debjit625, I'm sorry for my bad-tempered post above. I suppose I had had a bad day and somehow let it spill over onto the forum. It was totally wrong of me and I apologize.
In this particular question, the statement is "() has roots in the ratio ". In order for this to be true, we must have . This is the condition that has to be fulfilled in order for the given statement to be true.
What the bleep is wrong? The question asks for the condition under which certain things hold. I worked out and gave the condition. Just what are you not happy with?
Ok I think you guys didn't understood what I was asking for...
I want to know what the question is asking for ,what condition ?
Look. You asked a question. I took the time to help you with it. It was late, I could have gone to bed, but I stayed up to help you. Is this the gratitude I get in return?
Maybe what you don't understand is not the question but the English language?
Then I make it the speed of the person when the distance between the tree and the car isis .
It cannot be prpved. It is an axiom of natural numbers and of higher number sets, too.
It depends on how you are defining your sets of numbers. If you are defining them by axioms, then there is nothing to prove since the axioms will include commutativity and associativity of addition. But if you are constructing them from smaller sets of numbers, then commutativity and associativity need to be proved.
After checking that the operation is well defined, one can proceed to verify thatis commutative and associative.
Moreover, zeroin is the equivalence class and multiplication in is defined as .
Similarlycan be constructed from as equivalence classes of the equivalence relation on defined by iff . Letting the equivalence class containing be denoted addition in is definied as
A new prime number has been discovered this week by GIMPS:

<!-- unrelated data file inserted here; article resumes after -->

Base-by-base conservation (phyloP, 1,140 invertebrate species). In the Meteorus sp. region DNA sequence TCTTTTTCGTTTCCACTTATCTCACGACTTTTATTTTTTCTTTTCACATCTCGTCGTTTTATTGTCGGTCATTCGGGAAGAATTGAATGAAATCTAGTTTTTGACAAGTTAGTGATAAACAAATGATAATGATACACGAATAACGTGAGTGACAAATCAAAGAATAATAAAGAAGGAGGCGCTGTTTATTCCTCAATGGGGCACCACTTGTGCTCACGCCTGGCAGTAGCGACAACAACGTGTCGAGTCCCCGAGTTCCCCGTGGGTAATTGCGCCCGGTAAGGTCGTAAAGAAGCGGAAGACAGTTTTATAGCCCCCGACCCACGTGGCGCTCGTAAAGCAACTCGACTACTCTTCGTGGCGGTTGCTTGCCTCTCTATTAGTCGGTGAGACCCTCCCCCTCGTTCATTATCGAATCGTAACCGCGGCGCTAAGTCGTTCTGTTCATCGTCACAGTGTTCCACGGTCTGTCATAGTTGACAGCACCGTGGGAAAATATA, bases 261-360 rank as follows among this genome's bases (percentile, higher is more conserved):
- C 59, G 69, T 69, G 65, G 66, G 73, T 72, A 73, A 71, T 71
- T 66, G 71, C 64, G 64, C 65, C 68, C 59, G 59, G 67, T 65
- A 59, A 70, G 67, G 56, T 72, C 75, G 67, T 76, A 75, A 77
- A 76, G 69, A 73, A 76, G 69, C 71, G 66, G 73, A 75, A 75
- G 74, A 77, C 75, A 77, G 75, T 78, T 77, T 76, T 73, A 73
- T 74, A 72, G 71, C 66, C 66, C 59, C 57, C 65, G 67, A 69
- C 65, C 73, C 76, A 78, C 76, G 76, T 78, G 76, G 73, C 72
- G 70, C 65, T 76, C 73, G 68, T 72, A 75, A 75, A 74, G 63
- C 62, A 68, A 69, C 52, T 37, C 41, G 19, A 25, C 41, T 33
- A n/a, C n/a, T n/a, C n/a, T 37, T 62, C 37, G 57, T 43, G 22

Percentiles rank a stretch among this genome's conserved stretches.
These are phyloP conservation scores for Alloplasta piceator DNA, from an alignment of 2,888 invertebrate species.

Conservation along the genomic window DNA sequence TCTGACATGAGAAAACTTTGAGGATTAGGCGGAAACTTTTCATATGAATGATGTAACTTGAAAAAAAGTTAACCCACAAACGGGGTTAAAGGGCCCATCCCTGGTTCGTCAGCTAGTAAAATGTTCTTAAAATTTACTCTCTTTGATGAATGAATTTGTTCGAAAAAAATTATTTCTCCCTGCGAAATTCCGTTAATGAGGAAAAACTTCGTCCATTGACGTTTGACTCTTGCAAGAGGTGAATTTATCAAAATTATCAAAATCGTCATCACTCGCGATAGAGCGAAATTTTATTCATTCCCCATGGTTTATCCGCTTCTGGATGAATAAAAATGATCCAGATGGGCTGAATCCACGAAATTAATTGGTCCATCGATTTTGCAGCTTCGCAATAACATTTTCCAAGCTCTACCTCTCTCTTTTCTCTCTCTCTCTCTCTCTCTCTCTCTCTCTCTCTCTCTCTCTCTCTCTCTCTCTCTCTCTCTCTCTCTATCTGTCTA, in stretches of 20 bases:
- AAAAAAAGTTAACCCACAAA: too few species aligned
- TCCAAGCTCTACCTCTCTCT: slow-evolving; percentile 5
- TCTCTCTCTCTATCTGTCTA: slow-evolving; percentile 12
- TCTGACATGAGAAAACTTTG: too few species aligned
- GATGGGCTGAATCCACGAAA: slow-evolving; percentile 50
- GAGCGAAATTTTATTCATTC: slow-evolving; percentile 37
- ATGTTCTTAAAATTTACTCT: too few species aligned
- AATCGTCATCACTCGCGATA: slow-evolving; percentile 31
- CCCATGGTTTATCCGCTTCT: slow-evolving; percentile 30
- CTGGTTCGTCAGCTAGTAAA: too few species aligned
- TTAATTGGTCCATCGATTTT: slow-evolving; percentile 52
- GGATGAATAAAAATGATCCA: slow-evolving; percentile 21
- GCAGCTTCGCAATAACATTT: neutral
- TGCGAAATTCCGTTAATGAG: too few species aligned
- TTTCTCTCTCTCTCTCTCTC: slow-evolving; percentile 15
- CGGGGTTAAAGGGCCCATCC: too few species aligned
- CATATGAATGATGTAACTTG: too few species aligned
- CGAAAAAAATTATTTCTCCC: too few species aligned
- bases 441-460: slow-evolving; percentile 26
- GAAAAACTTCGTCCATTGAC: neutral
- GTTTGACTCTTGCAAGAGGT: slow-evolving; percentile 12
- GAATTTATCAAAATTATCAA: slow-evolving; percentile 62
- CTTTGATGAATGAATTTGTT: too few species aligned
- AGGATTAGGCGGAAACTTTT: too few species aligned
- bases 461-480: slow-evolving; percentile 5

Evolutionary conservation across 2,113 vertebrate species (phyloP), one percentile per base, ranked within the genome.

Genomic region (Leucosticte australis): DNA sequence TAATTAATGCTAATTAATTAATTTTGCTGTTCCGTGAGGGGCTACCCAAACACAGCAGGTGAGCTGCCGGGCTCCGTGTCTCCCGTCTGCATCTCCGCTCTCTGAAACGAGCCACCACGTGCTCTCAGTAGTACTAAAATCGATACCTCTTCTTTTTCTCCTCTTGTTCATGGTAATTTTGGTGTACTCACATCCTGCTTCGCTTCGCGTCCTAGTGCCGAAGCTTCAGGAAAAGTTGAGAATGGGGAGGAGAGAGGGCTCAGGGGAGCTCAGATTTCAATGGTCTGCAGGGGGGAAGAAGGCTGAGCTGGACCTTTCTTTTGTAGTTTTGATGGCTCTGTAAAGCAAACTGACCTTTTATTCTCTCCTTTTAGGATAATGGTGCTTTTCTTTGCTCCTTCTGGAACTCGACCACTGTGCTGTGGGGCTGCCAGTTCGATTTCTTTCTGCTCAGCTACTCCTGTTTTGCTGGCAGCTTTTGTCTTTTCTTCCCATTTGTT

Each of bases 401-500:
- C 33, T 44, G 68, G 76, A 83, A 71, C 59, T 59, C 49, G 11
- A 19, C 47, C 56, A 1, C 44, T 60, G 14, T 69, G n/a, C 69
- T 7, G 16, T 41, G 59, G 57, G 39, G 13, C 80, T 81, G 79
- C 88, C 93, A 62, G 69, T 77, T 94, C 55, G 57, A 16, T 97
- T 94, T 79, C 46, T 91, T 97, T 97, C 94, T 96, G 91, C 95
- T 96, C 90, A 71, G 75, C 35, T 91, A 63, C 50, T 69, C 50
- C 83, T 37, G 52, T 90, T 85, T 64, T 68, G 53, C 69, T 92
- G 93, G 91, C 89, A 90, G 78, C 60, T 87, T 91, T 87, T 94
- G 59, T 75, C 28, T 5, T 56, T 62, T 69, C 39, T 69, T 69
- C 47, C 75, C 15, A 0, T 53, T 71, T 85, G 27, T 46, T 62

It is now the largest known prime, a whopping 17-million-digit Mersenne prime.
Hi. Consider the following problem:
This is my solution:
LHS isfor all x, y.
RHS isfor all y since .
Hence LHS = RHS if and only if
The second equation gives; substituting into the first equation gives
Hence the solution set is.
So my question is: Is my proof okay? Is everyone happy with my proof?
Hi Al-Allo. Your equations are wrong. They should be as follows
Aaron reads 3 times faster than Patrick and Shad reads 4 times faster than Aaron. If Patrick reads 4 pages in 1 hour, how many pages reads each of his two comrades? I know how to resolve the problem, but I just wanna be sure I resolved it in the right way.
X: Number of pages Shad read
X/4: Number of pages Aaron read. (4 times slower than the numbers of pages Shad read.)
X/12: Number of pages Patrick read. (12 times slower than the numbers of pages Shad read.)
Now, I resolve : X/12=4 (pages read by Patrick)
p and q are both less than 0
Do you mean more than 0?
Now how can we manipulate/transform/ get conditions from these two inequalities which must hold: i.e. q+2p>1 and 2p+4p>2??
Hi Ivar Sand.
Your problem is a consequence of two problems I set in my exercises thread about a mappings: http://www.mathisfunforum.com/viewtopic.php?id=18790:
Let A and B be finite sets with m and n elements respectively, and suppose :A→B is a mapping. If is injective (one-to-one), then m ≤ n.
Let A and B be finite sets with m and n elements respectively, and suppose :A→B is a mapping. If is surjective (onto), then m ≥ n.
Normally to prove that a mapping is bijective, you have to show that it is both injective and surjective. However, if A and B are finite sets with the same number of elements (i.e. m = n) then the two statements above imply that will be bijective if we can show that it is EITHER injective OR surjective (so we don't have to waste them showing both).
In particular, if A = B, we have exactly the same problem as the theorem you are discussing here. This is because in this case is a mapping from A to itself and so (i) if is injective, A is a subset of B (ii) if is surjective, B is a subset of A.
PS: No-one has had a go at my exercises yet.